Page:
Some devices use error diffusion, such as is illustrated in FIG. 1, to accomplish the task of representing the tones scale of a specific pixel. In this method, the image density error from each printed pixel is distributed to neighboring pixels. This method has the advantage of random dot placement reducing apparent structure in the image, an unlimited number of printed gray levels, and high edge acuity. In the midtones, however, error diffusion can produce annoying artifacts. For high speed printing, the most significant problem with this type of algorithm is that it is process-intensive and difficult to implement in real time for high speed printing devices like a continuous ink jet printing press.

Referring now to FIG. 2, dither matrices have been widely accepted as a method of printing continuous tone images with minimal bit depth low resolution output devices. When printing continuous tone images, it is advisable to produce dither patterns that are visually pleasing. In general, it has been shown that the human eye is very sensitive to repeat patterns. This is especially true in the neighborhood of a dozen pixels at 300 pixels per inch. For this reason, randomization of the dither patterns enhances overall image quality, especially in the highlight areas where the individual dot structures are most apparent. The present invention proposes one method to improve this situation, which is to store a number of unique dither patterns for each density level. These patterns can be addressed randomly or sequentially in order to avoid visual repeat of the pattern at the spacial frequency of the matrix size when printing a large area of homogenous density.

In this method, a matrix of varied ink population is stored for each tone level. Normally, 256 such matrix patterns would be provided for 256 levels of intensity, but there could be more or fewer, depending upon the printing requirements. These predefined matrices are addressed with both position and magnitude, based on the values of the digital input file to be printed. The entry within a particular intensity level matrix, as well as the position, tells the printer whether to print a dot (one or more drops) for every pixel on the page. Dither matrices have the advantage of being simple to implement and can be addressed at very high print speeds. Unfortunately, dither matrices are prone to mark the printed image with artifacts that are reminiscent of the matrix structure. Typically, each sequential tone value is represented with a dot structure that is sequentially built from previous matrices; otherwise objectionable image contouring can occur. So, increasing tone density is accomplished by printing additional matrix elements without altering the positions of the printed dots represented by the matrices of lower density. One class of ordered dithered patterns is the halftone screens. To avoid moire problems when printing multiple colors, the halftone screen for each color is rotated relative to the others.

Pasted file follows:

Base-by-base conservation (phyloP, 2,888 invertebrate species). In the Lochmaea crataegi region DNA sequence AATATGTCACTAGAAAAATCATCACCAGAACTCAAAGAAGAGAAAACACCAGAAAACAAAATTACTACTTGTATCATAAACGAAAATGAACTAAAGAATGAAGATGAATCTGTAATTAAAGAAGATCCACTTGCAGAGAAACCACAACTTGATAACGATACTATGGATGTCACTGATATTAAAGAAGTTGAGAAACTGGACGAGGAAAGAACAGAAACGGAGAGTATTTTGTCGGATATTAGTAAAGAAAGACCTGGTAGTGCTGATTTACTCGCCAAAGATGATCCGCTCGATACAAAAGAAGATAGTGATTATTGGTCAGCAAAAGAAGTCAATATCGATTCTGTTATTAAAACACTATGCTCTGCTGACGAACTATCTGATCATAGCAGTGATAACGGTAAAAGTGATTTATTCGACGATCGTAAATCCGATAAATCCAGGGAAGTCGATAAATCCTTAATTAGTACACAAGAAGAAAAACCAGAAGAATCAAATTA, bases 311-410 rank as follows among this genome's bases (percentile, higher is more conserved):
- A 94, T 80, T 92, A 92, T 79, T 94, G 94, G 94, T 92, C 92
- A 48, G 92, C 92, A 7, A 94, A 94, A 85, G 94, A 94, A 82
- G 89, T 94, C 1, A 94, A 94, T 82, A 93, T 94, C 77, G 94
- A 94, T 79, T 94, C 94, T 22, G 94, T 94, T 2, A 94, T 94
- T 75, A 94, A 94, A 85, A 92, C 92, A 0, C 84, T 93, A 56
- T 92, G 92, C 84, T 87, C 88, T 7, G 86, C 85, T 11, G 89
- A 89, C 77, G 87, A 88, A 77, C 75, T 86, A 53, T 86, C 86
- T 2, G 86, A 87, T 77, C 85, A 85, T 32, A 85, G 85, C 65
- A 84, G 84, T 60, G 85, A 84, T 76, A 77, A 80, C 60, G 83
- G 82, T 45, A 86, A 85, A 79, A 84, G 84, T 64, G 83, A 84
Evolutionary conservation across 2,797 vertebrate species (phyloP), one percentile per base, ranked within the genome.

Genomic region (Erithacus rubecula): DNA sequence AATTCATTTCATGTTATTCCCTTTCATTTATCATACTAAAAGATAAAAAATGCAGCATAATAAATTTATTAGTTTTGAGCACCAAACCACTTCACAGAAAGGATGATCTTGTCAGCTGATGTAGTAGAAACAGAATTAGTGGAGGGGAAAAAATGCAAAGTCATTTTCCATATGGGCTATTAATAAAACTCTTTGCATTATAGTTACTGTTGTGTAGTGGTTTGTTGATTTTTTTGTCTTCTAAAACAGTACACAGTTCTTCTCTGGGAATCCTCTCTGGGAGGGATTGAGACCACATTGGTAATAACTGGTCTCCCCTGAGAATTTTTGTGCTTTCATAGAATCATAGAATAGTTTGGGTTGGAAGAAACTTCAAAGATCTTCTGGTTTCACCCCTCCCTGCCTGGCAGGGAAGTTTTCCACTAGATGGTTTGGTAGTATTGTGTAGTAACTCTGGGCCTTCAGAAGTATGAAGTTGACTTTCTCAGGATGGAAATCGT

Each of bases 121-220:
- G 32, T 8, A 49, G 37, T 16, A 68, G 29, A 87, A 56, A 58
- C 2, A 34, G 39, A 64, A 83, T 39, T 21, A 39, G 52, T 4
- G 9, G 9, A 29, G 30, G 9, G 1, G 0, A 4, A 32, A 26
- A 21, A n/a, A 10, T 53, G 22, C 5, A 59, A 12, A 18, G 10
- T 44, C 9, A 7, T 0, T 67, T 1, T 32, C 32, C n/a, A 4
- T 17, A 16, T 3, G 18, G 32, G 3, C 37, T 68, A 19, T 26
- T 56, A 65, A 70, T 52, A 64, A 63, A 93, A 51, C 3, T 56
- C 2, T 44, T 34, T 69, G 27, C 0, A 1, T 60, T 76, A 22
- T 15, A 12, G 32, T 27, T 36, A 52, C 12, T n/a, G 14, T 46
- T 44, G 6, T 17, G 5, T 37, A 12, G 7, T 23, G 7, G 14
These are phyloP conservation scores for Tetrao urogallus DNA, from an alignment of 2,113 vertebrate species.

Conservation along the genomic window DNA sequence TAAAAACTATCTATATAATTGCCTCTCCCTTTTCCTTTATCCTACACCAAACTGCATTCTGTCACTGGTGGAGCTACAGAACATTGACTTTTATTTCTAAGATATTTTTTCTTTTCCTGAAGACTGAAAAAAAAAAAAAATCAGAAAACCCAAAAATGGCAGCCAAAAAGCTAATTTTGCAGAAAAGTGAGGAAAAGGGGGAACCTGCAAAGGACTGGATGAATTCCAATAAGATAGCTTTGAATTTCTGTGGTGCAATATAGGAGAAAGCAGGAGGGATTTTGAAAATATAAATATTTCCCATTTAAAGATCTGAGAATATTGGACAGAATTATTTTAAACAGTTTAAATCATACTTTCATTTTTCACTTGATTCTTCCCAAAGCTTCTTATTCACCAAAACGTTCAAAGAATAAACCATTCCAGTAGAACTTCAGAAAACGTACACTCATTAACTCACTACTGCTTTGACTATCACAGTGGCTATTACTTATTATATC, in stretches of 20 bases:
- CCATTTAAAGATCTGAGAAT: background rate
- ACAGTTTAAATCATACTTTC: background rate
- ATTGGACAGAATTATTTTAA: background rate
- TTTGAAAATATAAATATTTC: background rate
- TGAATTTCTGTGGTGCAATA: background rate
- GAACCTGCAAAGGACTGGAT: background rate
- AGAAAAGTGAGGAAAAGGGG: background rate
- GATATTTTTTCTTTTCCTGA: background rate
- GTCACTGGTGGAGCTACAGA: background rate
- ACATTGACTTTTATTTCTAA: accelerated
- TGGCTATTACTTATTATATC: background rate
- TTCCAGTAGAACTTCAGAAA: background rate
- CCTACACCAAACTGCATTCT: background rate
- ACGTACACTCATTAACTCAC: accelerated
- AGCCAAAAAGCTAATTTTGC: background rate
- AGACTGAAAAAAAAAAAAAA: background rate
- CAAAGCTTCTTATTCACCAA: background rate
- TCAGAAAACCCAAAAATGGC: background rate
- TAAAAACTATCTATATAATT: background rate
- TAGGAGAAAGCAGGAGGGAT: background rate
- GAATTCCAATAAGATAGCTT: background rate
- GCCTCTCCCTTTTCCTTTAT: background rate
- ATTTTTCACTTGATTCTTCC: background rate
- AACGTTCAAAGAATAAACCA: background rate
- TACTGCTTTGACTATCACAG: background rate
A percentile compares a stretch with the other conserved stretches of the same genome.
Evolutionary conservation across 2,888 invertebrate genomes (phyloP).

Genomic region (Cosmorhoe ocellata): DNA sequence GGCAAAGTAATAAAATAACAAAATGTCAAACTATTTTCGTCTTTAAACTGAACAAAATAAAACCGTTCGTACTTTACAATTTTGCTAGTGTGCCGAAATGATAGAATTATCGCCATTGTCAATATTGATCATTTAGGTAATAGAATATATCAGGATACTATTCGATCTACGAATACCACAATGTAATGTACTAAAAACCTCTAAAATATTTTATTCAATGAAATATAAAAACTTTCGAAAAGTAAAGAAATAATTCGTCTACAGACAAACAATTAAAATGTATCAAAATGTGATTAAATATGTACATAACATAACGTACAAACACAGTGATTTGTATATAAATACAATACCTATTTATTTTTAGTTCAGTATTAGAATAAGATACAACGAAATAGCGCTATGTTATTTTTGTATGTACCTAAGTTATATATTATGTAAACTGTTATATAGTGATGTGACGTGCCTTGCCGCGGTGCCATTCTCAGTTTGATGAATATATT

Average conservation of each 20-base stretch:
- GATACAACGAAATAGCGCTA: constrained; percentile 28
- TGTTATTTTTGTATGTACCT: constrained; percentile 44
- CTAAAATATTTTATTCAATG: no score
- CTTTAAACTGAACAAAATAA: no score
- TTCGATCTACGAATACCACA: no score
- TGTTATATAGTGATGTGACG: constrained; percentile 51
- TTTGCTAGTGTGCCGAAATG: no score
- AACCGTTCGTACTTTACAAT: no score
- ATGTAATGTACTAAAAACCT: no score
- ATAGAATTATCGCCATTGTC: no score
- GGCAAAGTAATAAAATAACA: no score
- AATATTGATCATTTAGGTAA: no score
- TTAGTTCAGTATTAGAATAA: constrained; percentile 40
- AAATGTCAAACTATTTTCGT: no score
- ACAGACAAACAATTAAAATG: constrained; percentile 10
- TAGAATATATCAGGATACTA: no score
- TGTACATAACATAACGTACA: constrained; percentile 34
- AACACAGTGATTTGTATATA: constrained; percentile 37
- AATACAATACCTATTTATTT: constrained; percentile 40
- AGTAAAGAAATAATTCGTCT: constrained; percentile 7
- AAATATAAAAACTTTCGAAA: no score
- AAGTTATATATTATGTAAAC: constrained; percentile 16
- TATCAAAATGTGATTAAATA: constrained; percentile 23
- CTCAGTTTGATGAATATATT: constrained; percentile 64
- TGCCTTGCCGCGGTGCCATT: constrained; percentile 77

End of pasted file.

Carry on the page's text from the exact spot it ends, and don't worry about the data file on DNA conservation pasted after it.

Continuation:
Typically, dither patterns are used to represent tone scale in low resolution printing devices. These dither patterns represent density levels from paper white to maximum ink coverage. The patterns are stored im memory and addressed based on the value of the incoming image data. For memory considerations, these patterns tend to all be the same physical size.

The present invention proposes to reduce visually repetitive patterns in continuous tone images, printed with relatively low resolution imaging systems, by varying the period of the repeat frequency within the fixed matrix size. For example, a given level of a 1616 matrix may be composed of four 88 matrices that are repeated in the larger matrix. Another density level my well be represented with a matrix size of 1212 embedded and repeated inside of the larger 1616 matrix. Using this technique, fixed spacial frequency repeat patterns are avoided.

In the existing art, there has been some effort to randomize the positions of the printed drops within the matrix, as illustrated in FIG. 3.